TravelTravel Tips

Five Things Not to Miss in Iceland

Iceland is on the tip of every travelers tongue these days and it’s not difficult to see why. For years it was deemed too expensive, too far away, too much of a headache to access but a series of changes have altered that in the holiday-makers favour. For a start their central bank went under and the currency was halved, making the once-super expensive Iceland affordable to the rest of us .

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Next, budget airlines started flying from major European hubs for as little a hundred bucks, meaning the budget conscious travelers, like yours truly, had access to it. And finally, the tourism infrastructure has now, in turn, responded to the new demand. Perfect.

Now all you have to do is make sure you don’t miss the highlights. The best way to fit everything in is hire a tour company in Iceland – make sure they have the following on your itinerary:


A) Blue Lagoon

Iceland’s most famous attraction, and it’s easy to see why. Super close to the international airport, which makes it both a brilliant first stop and a brilliant last stop in the country, we visited twice in this very manner. The natural hot springs are a beautiful respite from the bitterly cold Icelandic winter, and the clays and mud found in the lagoon are supposed to knock years of your appearance, which can never be a bad thing.

B) Northern Lights

High on most people’s bucket list, you have to venture pretty high on the globe until you get the opportunity to witness one of the world’s top sights – Northern lights. The dancing skies are only viewable during the winter, and even then nothing is guaranteed, but that’s what makes them so special. With the darkness of Icelandic nights arriving so early during winter season, it means your chances here are better than the Scandavian brothers in the south. Last year was a peak year, which means this year is looking strong too. Give it a shot.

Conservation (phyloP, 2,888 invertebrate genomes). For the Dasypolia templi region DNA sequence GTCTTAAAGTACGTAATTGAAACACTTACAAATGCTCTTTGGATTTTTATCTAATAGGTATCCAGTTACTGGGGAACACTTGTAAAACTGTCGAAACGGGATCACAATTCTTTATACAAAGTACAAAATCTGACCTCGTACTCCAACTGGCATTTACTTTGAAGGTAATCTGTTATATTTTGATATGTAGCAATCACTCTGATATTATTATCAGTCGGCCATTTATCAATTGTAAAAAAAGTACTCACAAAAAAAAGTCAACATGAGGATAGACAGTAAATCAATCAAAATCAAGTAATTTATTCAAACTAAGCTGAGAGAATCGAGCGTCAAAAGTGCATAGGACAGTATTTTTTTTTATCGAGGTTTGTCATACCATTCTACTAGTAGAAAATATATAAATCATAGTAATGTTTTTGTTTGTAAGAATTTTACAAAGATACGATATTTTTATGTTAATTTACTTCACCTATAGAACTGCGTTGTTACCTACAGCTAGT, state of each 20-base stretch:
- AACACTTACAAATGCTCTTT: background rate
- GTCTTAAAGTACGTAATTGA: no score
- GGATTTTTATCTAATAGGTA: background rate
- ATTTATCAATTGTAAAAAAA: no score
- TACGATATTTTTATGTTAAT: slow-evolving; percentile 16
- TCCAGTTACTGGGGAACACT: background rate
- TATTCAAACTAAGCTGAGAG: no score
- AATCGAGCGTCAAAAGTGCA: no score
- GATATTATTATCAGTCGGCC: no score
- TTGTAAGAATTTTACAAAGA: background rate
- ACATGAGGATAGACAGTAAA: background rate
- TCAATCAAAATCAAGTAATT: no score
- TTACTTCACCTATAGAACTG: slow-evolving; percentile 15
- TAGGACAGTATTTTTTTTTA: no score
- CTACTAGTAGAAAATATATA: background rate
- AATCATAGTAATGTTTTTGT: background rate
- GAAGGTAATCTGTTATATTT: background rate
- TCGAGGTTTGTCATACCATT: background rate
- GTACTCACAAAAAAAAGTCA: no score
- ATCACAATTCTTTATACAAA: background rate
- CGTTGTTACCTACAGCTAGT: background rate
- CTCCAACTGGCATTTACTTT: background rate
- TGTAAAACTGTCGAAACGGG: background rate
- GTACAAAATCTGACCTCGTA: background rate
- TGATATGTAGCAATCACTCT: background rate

C) Ice Caving

There aren’t many countries offering electric blue, mesmerizing ice caves to wander through, so Iceland is on a small list here. With the help of registered companies, you can see the ice caves in all their beauty from November through to March. Any time outside of that and the weather and temperature is too unpredictable meaning the caves could collapse at any time. Strictly speaking you don’t NEED a tour guide for this activity, but the activity is much safer with a local expert. Combine in with a glacier trek and you’re in for a marvellous, if a little chilly, day.

D) Snorkelling between Tectonic Plates

The Eurasian and North America tectonic platers meet right under Iceland’s capital, which means you have an opportunity to witness where the collide. There is a sheer corridor that you can scuba dive or snorkel through, and it’s one of the world’s most impressive sites. Iceland is a chilly place though, so dry suits are a necessity, but the company you book through will supply all that, so nothing to worry about there. The activity only lasts two hours maximum due to the sheer coldness of the situation, but that’s more than enough time to feel like you’re on another planet. Beautiful.

E) Snow Mobiles

If you haven’t ridden a snow mobile across a glacier at sunset in Iceland, then you haven’t really traveled, or so the tour guide will tell you. After a quick lesson on the snow mobiles, you can live out all your James Bond fantasies as you scoot across Icelandic glaciers. Sunset slowly spreads throughout the beautiful sky and you’re still skidding around the snow, it’s really a sight to behold.